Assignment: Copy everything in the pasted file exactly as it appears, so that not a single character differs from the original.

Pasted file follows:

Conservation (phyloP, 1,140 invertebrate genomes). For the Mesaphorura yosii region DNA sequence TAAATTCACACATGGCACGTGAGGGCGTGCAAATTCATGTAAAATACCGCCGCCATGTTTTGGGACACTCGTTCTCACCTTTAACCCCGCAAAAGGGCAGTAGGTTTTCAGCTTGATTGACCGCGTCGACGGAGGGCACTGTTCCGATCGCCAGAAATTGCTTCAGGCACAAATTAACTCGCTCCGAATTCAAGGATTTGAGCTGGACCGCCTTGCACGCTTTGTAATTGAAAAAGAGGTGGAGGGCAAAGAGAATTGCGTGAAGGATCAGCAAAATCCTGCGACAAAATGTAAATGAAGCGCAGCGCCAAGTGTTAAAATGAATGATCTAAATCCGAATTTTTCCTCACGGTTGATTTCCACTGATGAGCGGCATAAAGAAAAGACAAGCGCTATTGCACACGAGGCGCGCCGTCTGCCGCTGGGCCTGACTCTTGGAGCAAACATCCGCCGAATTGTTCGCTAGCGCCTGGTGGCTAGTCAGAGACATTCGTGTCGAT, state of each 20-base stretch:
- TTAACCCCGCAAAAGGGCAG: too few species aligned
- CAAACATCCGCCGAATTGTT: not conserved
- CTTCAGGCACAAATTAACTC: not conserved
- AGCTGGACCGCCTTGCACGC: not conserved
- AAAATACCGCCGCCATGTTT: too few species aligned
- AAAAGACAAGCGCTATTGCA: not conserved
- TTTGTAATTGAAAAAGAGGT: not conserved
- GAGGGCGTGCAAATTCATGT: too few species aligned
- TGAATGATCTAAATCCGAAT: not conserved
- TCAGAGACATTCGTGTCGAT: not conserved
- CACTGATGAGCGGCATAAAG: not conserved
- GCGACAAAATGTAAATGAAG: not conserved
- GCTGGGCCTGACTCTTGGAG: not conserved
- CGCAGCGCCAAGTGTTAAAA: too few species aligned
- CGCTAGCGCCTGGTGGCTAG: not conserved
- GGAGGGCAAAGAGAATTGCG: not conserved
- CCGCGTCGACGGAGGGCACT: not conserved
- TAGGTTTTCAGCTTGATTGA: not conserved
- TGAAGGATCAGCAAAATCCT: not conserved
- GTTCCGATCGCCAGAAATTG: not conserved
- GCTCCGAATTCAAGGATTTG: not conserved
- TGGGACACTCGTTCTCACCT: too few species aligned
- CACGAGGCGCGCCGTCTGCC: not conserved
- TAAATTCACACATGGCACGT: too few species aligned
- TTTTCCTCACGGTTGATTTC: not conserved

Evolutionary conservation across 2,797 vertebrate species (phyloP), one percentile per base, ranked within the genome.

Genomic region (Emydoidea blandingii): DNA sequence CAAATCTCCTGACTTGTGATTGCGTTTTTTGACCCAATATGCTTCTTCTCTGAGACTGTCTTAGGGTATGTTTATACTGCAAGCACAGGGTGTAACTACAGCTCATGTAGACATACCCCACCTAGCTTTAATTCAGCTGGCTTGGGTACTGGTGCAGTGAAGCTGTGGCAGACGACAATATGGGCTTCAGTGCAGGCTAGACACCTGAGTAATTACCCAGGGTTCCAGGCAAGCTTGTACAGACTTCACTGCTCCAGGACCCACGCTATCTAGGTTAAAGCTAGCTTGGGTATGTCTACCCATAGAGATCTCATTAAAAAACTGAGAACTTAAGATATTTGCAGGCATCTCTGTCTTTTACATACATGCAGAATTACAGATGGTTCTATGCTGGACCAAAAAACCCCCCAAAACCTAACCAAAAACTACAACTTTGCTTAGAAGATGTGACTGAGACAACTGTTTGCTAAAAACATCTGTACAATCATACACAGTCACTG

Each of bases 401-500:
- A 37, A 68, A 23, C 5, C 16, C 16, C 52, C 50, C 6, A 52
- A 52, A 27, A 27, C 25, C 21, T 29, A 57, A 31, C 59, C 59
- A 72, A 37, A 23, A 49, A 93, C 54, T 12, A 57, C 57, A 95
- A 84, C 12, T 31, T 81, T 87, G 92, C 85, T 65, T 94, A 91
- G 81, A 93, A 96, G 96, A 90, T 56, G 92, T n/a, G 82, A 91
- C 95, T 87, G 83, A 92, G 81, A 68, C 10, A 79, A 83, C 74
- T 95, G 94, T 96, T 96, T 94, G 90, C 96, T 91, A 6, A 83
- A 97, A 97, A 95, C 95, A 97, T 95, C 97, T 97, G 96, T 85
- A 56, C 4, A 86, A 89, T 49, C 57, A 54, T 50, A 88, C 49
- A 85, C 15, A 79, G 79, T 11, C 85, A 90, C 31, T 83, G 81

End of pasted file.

Conservation (phyloP, 1,140 invertebrate genomes). For the Mesaphorura yosii region DNA sequence TAAATTCACACATGGCACGTGAGGGCGTGCAAATTCATGTAAAATACCGCCGCCATGTTTTGGGACACTCGTTCTCACCTTTAACCCCGCAAAAGGGCAGTAGGTTTTCAGCTTGATTGACCGCGTCGACGGAGGGCACTGTTCCGATCGCCAGAAATTGCTTCAGGCACAAATTAACTCGCTCCGAATTCAAGGATTTGAGCTGGACCGCCTTGCACGCTTTGTAATTGAAAAAGAGGTGGAGGGCAAAGAGAATTGCGTGAAGGATCAGCAAAATCCTGCGACAAAATGTAAATGAAGCGCAGCGCCAAGTGTTAAAATGAATGATCTAAATCCGAATTTTTCCTCACGGTTGATTTCCACTGATGAGCGGCATAAAGAAAAGACAAGCGCTATTGCACACGAGGCGCGCCGTCTGCCGCTGGGCCTGACTCTTGGAGCAAACATCCGCCGAATTGTTCGCTAGCGCCTGGTGGCTAGTCAGAGACATTCGTGTCGAT, state of each 20-base stretch:
- TTAACCCCGCAAAAGGGCAG: too few species aligned
- CAAACATCCGCCGAATTGTT: not conserved
- CTTCAGGCACAAATTAACTC: not conserved
- AGCTGGACCGCCTTGCACGC: not conserved
- AAAATACCGCCGCCATGTTT: too few species aligned
- AAAAGACAAGCGCTATTGCA: not conserved
- TTTGTAATTGAAAAAGAGGT: not conserved
- GAGGGCGTGCAAATTCATGT: too few species aligned
- TGAATGATCTAAATCCGAAT: not conserved
- TCAGAGACATTCGTGTCGAT: not conserved
- CACTGATGAGCGGCATAAAG: not conserved
- GCGACAAAATGTAAATGAAG: not conserved
- GCTGGGCCTGACTCTTGGAG: not conserved
- CGCAGCGCCAAGTGTTAAAA: too few species aligned
- CGCTAGCGCCTGGTGGCTAG: not conserved
- GGAGGGCAAAGAGAATTGCG: not conserved
- CCGCGTCGACGGAGGGCACT: not conserved
- TAGGTTTTCAGCTTGATTGA: not conserved
- TGAAGGATCAGCAAAATCCT: not conserved
- GTTCCGATCGCCAGAAATTG: not conserved
- GCTCCGAATTCAAGGATTTG: not conserved
- TGGGACACTCGTTCTCACCT: too few species aligned
- CACGAGGCGCGCCGTCTGCC: not conserved
- TAAATTCACACATGGCACGT: too few species aligned
- TTTTCCTCACGGTTGATTTC: not conserved

Evolutionary conservation across 2,797 vertebrate species (phyloP), one percentile per base, ranked within the genome.

Genomic region (Emydoidea blandingii): DNA sequence CAAATCTCCTGACTTGTGATTGCGTTTTTTGACCCAATATGCTTCTTCTCTGAGACTGTCTTAGGGTATGTTTATACTGCAAGCACAGGGTGTAACTACAGCTCATGTAGACATACCCCACCTAGCTTTAATTCAGCTGGCTTGGGTACTGGTGCAGTGAAGCTGTGGCAGACGACAATATGGGCTTCAGTGCAGGCTAGACACCTGAGTAATTACCCAGGGTTCCAGGCAAGCTTGTACAGACTTCACTGCTCCAGGACCCACGCTATCTAGGTTAAAGCTAGCTTGGGTATGTCTACCCATAGAGATCTCATTAAAAAACTGAGAACTTAAGATATTTGCAGGCATCTCTGTCTTTTACATACATGCAGAATTACAGATGGTTCTATGCTGGACCAAAAAACCCCCCAAAACCTAACCAAAAACTACAACTTTGCTTAGAAGATGTGACTGAGACAACTGTTTGCTAAAAACATCTGTACAATCATACACAGTCACTG

Each of bases 401-500:
- A 37, A 68, A 23, C 5, C 16, C 16, C 52, C 50, C 6, A 52
- A 52, A 27, A 27, C 25, C 21, T 29, A 57, A 31, C 59, C 59
- A 72, A 37, A 23, A 49, A 93, C 54, T 12, A 57, C 57, A 95
- A 84, C 12, T 31, T 81, T 87, G 92, C 85, T 65, T 94, A 91
- G 81, A 93, A 96, G 96, A 90, T 56, G 92, T n/a, G 82, A 91
- C 95, T 87, G 83, A 92, G 81, A 68, C 10, A 79, A 83, C 74
- T 95, G 94, T 96, T 96, T 94, G 90, C 96, T 91, A 6, A 83
- A 97, A 97, A 95, C 95, A 97, T 95, C 97, T 97, G 96, T 85
- A 56, C 4, A 86, A 89, T 49, C 57, A 54, T 50, A 88, C 49
- A 85, C 15, A 79, G 79, T 11, C 85, A 90, C 31, T 83, G 81